“First Take” co-host Max Kellerman had some harsh words for SEC football fans Thursday morning, labeling them as being “easy to propagandize” and “almost immune to facts.”
Kellerman was responding to his co-host Stephen A. Smith’s assertion that the SEC canceling or delaying football this fall would have political consequences for President Donald Trump. Kellerman disagreed with Smith’s argument, claiming that the southeastern part of the country is Trump’s base and they will allow the president to “shift the blame” to someone, or something, else.
“You made the argument a couple weeks ago, you thought if SEC football wasn’t played that could swing the general election because people in Trump’s base would be very upset that they didn’t have football, which is practically a religion down there,” Kellerman said in the video you watch above. “I disagreed because [Trump] would simply shift blame because the pandemic is raging. They seem to be susceptible to very low-quality information and easy to propagandize and almost immune to facts. Because, as Kellyanne Conway, Trump’s advisor, said, they have alternative facts. If they stay in their propaganda silos — like the Fox News propaganda silo — it wouldn’t matter what happened because they’d say the handling of the pandemic has been great. The handling of the pandemic has been the worst in the industrialized democratic world, by far. By far, in the United States, at a federal level, it’s been a disaster. And as a result we’re dealing with this pandemic. And yet I didn’t think that would affect voters because the blame would be shifted.”
ESPN is a major rights holder for the SEC and owns and operates the SEC Network.
Kellerman added that if the NFL, which cuts across both parties as well as independent and “swing” voters, were to be canceled or halted, whether due to social justice causes or the pandemic itself, that could have “political consequences” for the president.
“It doesn’t just hit one or another’s political base, but insofar as there’s a such thing as swing voters still, it would absolutely affect some of them. If the NFL season isn’t played or it’s interrupted, as a result of social justice issues — and of course we all understand this is against the backdrop of the pandemic,” he continued. “I know we exist in this sports bubble and we have this outsized idea of the effect of sports, but I think that might actually have political consequences in a general election.”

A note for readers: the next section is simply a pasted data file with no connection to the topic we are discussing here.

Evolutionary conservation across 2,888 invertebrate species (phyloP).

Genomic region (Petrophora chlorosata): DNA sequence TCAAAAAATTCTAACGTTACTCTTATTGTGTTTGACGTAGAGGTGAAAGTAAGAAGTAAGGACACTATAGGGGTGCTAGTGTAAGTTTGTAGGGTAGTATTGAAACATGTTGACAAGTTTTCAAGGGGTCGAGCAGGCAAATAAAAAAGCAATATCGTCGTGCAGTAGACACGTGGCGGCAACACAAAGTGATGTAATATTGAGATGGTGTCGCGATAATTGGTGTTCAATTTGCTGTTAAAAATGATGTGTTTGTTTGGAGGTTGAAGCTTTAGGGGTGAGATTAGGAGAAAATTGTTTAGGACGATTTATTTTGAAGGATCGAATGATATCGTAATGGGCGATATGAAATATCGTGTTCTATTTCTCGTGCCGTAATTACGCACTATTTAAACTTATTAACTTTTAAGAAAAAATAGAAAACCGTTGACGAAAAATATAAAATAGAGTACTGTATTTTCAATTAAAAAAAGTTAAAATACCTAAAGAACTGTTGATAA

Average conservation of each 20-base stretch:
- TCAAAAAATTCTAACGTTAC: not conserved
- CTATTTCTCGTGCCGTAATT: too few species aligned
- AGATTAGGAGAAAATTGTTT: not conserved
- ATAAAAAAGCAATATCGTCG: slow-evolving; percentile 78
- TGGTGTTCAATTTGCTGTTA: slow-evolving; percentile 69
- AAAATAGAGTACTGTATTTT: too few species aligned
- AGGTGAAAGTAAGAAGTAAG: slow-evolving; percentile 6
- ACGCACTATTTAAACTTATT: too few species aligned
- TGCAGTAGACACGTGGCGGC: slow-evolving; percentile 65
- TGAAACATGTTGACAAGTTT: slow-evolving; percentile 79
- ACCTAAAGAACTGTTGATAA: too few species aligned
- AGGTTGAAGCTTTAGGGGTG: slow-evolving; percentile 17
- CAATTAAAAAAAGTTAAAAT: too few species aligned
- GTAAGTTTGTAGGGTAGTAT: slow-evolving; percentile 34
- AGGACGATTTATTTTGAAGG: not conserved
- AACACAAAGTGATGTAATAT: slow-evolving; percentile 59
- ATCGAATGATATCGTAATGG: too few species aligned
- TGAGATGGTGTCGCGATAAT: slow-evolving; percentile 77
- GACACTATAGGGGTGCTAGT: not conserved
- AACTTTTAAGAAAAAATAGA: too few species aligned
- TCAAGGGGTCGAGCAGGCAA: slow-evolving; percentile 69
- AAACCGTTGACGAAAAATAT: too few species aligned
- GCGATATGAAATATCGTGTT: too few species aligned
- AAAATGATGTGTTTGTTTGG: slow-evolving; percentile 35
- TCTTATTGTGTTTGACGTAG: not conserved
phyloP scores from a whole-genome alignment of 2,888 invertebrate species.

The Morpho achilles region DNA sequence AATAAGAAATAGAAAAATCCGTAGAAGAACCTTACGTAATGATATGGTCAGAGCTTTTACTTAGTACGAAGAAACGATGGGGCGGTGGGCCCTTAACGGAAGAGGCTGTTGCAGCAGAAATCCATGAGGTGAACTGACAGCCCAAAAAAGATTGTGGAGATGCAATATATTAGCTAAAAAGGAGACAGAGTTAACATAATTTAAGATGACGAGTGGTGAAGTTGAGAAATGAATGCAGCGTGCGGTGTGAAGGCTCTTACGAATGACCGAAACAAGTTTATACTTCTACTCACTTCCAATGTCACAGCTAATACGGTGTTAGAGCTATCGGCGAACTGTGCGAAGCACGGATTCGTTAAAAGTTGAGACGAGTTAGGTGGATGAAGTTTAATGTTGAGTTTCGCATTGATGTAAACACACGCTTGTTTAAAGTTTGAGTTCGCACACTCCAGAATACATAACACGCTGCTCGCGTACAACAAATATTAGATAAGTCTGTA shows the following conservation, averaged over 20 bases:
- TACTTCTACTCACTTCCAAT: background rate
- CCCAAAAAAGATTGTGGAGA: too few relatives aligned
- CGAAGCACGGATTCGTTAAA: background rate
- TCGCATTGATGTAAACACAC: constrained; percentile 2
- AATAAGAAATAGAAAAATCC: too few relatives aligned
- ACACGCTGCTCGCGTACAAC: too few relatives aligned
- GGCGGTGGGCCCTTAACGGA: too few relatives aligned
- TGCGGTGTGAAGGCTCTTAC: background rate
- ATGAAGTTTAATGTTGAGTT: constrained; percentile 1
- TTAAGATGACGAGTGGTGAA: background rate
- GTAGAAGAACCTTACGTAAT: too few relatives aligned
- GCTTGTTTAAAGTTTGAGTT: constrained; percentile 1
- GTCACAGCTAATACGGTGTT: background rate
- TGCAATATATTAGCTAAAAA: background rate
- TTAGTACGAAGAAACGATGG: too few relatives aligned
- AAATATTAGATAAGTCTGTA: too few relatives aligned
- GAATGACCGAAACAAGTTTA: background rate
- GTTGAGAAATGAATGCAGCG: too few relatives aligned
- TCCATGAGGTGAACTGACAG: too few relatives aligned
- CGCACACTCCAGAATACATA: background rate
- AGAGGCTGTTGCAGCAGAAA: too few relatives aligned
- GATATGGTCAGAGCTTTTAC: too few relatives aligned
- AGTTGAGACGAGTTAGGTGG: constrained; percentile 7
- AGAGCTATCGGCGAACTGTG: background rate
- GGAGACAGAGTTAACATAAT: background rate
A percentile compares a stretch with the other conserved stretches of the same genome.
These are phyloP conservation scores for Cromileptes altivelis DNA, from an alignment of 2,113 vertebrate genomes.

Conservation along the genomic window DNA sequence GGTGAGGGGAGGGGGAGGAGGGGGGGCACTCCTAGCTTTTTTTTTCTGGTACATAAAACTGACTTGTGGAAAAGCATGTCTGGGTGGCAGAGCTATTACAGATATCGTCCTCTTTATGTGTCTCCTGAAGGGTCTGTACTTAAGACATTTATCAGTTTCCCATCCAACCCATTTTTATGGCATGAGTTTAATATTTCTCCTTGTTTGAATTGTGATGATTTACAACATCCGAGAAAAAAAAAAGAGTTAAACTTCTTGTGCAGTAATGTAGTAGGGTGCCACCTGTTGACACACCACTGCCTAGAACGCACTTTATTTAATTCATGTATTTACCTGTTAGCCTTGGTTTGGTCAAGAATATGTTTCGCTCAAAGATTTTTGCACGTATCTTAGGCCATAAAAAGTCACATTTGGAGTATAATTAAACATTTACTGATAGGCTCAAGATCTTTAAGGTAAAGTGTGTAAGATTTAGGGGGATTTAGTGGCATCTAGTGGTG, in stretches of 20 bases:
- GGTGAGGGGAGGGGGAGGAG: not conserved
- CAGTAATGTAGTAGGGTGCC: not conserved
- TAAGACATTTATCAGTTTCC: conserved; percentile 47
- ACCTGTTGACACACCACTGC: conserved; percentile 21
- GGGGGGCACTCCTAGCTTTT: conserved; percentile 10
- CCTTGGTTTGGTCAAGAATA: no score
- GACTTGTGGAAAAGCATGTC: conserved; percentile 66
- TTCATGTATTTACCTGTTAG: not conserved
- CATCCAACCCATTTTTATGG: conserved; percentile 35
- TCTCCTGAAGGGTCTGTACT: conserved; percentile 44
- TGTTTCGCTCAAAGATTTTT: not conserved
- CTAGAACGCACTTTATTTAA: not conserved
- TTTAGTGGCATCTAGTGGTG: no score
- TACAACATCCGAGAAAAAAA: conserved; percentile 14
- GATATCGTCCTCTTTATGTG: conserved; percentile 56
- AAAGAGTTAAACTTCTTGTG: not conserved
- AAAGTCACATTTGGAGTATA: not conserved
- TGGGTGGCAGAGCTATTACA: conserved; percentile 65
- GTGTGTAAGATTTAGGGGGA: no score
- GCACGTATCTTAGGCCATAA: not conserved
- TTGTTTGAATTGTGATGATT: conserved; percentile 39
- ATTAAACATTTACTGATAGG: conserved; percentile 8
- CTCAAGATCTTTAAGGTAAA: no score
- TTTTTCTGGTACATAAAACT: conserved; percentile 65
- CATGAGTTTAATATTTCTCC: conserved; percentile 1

Notable Athletes Who Have Opted Out of 2020 Seasons Over COVID-19 Concerns (Photos)
Major U.S. professional sports like the NBA and MLB have returned (the NFL is getting started on it 2020 season), but not everyone will play over concerns of the coronavirus pandemic.
The six-time All Star catcher with the San Francisco Giants opted out of the 2020 season after he and his wife planned to adopt two identical twin girls who were, a journalist for The Athletic reported.
David Price, a pitcher formerly for the Boston Red Sox who this season was traded to the Los Angeles Dodgers, opted out of the season on July 4 out of the interest of the his health and his family's.
Ian Desmond, an outfielder for the Colorado Rockies, opted out in part because of his pregnant wife and four young children. It was reported that he'd be sacrificing $5.55 million in pro-rated salary for 2020.
Ryan Zimmerman, the 35-year-old first baseman for the World Series champs Washington Nationals, clarified that he would not be retiring by opting out this season. He forfeited $740,000 of pro-rated salary.
Atlanta Braves outfielder Nick Markakis opted out of the 2020 season after seeing his teammate Freddie Freeman contract the coronavirus and be sidelined with symptoms of COVID-19. "Just hearing him, the way he sounded on the phone, it was tough," Markakis said in a press conference. "It was kind of eye-opening. With everything that's going on, not just with baseball but all over the world, it makes you open your eyes."
(Update: Markakis pulled a surprise move on July 29 and decided to rejoin the team for the remainder of the season).